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Polycose Nutrition Information

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Genevieve Jackson has written for "10th Life" and "Double A Beauty" since 2005. She is an entrepreneur with experience in risk management. She also engages in motivational speaking for entrepreneurs. Jackson received a bachelor's degree in political science from the State University of New York at Buffalo.
Polycose Nutrition Information
Physicians may prescribe Polycose to malnourished children. Photo Credit Comstock/Stockbyte/Getty Images

Delivery of nutrients to patients suffering from or prone to malnutrition requires introduction of nutrients through dietary supplements. Enteral nutrition formulas such as Polycose provide for the caloric needs of patients unable to obtain nutrition through traditional sources. Add Polycose to intravenous feeding tubes or beverages to meet daily caloric requirements. Purchase liquid or powdered Polycose over the counter.


Avoid using Polycose as a sole source of nutrition. The formula does not provide for all necessary nutrients. Derived from hydrolyzed cornstarch, Polycose, a glucose polymer, almost purely contains carbohydrates. People suffering from protein-sensitive diseases require restricted protein consumption. Use Polycose to meet calorie needs in protein- or fat-restricted diets without introducing unwanted nutrients.


Both fat- and protein-free, all caloric content in Polycose arises from carbohydrates derived from gluclose polymers. No other nutrients provide the caloric energy within Polycose. The liquid form of Polycose contains 50g of carbohydrates per 100ml. The powder form contains 94g of carbohydrates per 100g.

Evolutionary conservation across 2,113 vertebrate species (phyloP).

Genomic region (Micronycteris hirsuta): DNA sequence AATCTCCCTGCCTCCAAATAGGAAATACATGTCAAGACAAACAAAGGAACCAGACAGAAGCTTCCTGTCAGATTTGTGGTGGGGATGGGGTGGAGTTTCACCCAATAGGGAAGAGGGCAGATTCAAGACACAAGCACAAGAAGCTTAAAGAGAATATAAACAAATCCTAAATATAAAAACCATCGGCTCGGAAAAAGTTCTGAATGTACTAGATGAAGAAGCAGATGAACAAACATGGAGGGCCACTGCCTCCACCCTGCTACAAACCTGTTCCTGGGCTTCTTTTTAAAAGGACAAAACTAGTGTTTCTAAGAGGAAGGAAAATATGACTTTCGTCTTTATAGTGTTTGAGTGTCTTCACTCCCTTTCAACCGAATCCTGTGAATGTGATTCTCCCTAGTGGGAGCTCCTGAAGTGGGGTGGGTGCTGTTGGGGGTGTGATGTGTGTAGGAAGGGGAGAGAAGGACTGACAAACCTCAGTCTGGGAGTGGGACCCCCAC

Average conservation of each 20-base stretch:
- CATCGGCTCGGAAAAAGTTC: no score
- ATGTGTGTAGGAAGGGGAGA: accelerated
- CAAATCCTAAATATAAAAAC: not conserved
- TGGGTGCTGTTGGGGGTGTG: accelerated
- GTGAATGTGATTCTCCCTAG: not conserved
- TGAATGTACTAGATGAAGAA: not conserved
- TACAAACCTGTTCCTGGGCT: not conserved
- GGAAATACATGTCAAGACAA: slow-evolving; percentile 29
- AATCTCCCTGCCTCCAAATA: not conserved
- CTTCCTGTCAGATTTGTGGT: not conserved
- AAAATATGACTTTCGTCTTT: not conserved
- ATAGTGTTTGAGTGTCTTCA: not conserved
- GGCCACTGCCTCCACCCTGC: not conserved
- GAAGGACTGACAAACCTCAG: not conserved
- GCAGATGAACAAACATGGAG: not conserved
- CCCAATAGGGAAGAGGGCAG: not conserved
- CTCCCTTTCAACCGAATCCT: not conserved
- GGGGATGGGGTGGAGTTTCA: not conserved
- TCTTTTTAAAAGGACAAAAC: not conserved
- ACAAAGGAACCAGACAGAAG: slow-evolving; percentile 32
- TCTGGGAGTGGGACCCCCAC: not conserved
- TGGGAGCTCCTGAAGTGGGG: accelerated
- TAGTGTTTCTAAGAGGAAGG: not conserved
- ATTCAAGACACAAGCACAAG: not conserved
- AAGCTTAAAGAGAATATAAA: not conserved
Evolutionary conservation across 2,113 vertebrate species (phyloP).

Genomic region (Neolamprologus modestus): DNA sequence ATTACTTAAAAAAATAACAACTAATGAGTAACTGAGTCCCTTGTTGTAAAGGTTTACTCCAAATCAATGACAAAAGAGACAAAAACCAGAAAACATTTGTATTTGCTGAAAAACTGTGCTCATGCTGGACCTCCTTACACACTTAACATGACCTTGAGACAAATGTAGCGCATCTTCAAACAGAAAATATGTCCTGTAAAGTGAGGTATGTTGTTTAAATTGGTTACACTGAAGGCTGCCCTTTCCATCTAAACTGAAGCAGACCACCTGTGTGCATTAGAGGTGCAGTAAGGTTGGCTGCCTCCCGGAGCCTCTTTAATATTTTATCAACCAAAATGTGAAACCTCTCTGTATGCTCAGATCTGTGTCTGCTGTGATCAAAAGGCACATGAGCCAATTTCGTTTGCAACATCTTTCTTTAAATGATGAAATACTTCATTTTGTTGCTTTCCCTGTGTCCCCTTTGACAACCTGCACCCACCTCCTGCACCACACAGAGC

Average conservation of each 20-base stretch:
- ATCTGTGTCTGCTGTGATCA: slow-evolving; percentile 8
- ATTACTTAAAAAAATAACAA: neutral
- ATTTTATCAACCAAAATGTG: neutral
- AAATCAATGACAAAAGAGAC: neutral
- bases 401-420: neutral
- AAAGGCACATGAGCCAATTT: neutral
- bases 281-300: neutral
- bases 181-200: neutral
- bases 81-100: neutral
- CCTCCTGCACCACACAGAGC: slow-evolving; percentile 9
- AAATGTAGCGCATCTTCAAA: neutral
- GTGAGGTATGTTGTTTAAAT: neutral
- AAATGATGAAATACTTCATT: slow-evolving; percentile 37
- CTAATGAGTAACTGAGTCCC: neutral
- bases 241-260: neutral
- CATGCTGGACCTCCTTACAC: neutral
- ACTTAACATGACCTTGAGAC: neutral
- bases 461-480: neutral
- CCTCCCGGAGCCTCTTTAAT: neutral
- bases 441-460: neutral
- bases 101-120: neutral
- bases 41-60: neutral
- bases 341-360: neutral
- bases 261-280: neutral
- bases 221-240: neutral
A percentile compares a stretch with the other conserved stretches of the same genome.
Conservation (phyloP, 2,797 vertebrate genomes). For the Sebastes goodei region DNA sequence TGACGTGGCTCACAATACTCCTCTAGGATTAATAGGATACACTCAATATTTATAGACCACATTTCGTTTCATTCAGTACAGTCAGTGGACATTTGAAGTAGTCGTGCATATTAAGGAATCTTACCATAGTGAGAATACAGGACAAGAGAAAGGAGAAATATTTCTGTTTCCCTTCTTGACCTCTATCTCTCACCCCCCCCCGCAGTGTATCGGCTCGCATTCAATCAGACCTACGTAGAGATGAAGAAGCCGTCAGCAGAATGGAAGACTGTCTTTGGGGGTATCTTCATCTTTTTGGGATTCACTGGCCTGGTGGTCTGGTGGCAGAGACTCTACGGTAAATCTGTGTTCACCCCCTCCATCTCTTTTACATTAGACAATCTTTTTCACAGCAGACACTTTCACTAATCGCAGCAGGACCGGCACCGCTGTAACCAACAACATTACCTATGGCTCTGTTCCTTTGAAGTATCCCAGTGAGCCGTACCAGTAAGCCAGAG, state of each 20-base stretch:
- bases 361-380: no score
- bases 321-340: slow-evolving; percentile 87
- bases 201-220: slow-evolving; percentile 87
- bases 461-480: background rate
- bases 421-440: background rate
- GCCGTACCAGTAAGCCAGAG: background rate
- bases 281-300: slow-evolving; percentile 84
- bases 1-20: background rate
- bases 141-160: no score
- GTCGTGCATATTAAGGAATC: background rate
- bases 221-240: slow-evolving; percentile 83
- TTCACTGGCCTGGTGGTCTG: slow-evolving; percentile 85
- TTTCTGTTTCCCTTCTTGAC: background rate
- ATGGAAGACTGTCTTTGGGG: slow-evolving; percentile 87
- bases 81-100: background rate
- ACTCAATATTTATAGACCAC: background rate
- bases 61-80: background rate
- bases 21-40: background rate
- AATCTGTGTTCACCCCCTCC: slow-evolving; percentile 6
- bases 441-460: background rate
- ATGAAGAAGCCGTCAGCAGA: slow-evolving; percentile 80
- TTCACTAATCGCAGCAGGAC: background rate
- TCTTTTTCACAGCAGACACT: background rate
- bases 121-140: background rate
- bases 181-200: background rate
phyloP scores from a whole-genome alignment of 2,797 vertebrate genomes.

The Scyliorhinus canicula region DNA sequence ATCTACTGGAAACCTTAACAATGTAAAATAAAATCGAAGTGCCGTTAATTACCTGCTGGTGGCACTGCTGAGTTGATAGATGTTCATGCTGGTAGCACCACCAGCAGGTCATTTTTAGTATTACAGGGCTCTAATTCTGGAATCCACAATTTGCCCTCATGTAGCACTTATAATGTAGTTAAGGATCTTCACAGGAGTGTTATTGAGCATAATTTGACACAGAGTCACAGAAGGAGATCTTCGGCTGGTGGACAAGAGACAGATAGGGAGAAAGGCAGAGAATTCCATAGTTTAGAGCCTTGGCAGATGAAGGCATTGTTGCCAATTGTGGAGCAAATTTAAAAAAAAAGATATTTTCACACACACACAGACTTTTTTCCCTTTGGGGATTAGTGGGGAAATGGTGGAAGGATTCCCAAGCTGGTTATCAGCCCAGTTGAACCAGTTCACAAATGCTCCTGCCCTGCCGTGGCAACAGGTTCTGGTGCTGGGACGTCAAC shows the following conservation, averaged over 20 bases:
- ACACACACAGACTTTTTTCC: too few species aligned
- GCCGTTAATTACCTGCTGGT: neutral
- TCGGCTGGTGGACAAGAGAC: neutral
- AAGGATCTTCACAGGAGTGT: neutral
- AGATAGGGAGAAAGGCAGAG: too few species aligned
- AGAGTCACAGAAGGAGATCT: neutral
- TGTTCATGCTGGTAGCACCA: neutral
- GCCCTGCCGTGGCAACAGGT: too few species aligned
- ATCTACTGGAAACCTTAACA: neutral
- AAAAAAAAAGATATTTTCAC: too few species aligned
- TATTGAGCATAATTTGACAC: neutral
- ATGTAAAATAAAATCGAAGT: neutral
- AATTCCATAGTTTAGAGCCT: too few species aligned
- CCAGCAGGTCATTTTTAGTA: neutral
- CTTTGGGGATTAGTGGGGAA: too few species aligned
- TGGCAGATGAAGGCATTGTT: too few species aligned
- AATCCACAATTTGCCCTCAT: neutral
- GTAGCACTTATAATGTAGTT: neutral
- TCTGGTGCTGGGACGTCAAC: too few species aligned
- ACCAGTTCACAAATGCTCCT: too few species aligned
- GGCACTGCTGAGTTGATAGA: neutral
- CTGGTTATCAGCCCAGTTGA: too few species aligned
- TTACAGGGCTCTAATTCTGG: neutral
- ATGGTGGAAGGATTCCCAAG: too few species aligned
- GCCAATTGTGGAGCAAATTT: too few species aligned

Find other sources of vitamins and minerals when using Polycose. The formula does not provide for adequate amounts of vitamins or minerals. Small amounts of minerals exist within the formula -- phosphorus, 1.5mg; calcium, 30mg; chloride 223mg; sodium 130mg. Polycose does not contain vitamins.

Caloric Equivalents

Measuring the proper amount of Polycose to provide sufficient energy depends on the method of delivery when considering liquid versus powder. Breakdown of the caloric equivalent of powder Polycose demonstrates 1 tsp. totals 8 calories, 1 tbsp. equals 23 calories, and 1 cup of Polycose has 380 calories. For liquid Polycose, 1 oz. equals 60 calories, while 100ml equals 200 calories.


Keep Polycose stored out of direct sunlight and damp areas. Refrigerate open liquid or dissolved powder solutions for up to 24 hours. Keep open unmixed powdered Polycose for up to one month. Administer Polycose to infants only under the supervision of a physician. Antelope Valley Hospital suggests feeding only diluted Polycose to infants. Avoid introducing Polycose directly into the mouth of an infant. Drugs.com says the most common side effects of enteral feedings include confusion, convulsion, dry mouth, pain in extremities, diarrhea, vomiting and constipation.

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